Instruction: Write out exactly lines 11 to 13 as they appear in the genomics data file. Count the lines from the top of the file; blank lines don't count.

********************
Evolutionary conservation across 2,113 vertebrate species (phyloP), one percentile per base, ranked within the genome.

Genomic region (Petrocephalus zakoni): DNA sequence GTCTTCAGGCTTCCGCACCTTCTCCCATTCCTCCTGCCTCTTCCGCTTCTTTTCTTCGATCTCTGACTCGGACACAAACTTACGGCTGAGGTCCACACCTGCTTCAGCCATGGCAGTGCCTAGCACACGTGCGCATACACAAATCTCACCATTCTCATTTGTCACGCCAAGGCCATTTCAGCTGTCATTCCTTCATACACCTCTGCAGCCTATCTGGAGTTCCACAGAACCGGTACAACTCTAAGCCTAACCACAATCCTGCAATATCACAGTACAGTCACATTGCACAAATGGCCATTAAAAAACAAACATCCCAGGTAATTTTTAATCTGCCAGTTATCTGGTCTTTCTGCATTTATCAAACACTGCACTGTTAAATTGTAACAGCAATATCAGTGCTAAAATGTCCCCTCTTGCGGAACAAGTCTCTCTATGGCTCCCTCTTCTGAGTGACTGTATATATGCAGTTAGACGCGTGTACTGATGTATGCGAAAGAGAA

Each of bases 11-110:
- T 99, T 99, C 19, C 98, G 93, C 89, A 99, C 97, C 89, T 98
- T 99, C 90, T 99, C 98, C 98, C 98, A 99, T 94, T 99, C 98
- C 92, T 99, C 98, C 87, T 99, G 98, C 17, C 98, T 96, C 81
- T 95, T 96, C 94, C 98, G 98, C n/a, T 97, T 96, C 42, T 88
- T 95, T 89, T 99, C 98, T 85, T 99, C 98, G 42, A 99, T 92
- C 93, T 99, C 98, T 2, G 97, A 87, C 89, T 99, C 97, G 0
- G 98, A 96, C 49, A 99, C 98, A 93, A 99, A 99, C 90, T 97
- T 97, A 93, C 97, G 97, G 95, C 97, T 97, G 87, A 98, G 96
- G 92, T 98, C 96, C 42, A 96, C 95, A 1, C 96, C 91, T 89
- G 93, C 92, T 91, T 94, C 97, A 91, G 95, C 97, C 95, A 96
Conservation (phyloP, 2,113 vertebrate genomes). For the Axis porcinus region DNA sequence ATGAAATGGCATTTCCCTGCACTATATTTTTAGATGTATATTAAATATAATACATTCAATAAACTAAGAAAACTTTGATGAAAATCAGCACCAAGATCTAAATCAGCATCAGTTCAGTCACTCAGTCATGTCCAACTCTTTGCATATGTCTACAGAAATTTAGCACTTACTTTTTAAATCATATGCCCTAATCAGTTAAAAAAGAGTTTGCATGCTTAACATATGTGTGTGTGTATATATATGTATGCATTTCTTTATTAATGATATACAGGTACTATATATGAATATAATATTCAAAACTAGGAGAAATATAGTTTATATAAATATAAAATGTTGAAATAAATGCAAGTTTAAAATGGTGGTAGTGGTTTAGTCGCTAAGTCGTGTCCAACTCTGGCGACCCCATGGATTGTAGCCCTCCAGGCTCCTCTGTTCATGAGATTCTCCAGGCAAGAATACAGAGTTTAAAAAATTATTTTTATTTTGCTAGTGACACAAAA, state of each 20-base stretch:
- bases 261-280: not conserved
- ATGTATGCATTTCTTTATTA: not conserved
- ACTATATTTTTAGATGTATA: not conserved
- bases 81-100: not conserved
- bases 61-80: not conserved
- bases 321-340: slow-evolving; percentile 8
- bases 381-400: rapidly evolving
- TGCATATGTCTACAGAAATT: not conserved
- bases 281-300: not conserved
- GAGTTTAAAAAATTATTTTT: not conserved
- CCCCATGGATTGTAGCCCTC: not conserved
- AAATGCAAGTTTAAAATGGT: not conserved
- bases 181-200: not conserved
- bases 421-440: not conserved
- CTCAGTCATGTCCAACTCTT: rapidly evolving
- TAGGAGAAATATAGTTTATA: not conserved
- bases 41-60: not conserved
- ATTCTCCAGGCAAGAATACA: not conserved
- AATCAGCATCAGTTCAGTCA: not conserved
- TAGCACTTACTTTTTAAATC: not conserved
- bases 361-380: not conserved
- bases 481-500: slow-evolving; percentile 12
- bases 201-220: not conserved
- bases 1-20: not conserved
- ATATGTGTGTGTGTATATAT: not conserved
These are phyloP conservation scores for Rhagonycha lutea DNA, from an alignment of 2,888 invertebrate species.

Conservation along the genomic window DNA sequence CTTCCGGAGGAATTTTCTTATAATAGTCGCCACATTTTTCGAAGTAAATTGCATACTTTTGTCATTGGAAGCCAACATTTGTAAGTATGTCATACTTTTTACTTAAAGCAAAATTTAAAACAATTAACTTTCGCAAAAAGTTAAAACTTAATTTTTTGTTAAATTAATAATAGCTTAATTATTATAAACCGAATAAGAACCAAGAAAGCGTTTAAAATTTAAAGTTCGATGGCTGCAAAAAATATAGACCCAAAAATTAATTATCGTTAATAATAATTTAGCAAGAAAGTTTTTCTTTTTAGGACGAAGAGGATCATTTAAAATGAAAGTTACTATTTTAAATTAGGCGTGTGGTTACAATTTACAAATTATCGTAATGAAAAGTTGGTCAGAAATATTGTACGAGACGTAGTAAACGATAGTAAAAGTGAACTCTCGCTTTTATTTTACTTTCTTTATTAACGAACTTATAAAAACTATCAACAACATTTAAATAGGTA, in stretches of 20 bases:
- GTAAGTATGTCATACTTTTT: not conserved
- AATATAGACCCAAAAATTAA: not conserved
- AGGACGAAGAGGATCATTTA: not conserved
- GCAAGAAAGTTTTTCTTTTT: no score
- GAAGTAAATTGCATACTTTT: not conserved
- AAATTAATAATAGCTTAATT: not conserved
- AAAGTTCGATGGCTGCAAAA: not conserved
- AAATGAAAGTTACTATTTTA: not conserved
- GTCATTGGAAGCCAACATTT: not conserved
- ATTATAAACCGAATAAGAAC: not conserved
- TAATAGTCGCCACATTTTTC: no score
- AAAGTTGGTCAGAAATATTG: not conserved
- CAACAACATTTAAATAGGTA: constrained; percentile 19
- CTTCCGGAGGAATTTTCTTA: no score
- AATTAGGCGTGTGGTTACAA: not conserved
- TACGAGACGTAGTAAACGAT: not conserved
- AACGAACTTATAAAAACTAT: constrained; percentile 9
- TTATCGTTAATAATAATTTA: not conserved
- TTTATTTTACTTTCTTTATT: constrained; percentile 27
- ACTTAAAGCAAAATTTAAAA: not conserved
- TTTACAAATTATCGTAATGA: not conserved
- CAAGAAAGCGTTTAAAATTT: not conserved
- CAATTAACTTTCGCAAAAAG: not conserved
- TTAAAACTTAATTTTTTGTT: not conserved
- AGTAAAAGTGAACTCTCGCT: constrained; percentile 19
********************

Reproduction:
- T 97, A 93, C 97, G 97, G 95, C 97, T 97, G 87, A 98, G 96
- G 92, T 98, C 96, C 42, A 96, C 95, A 1, C 96, C 91, T 89
- G 93, C 92, T 91, T 94, C 97, A 91, G 95, C 97, C 95, A 96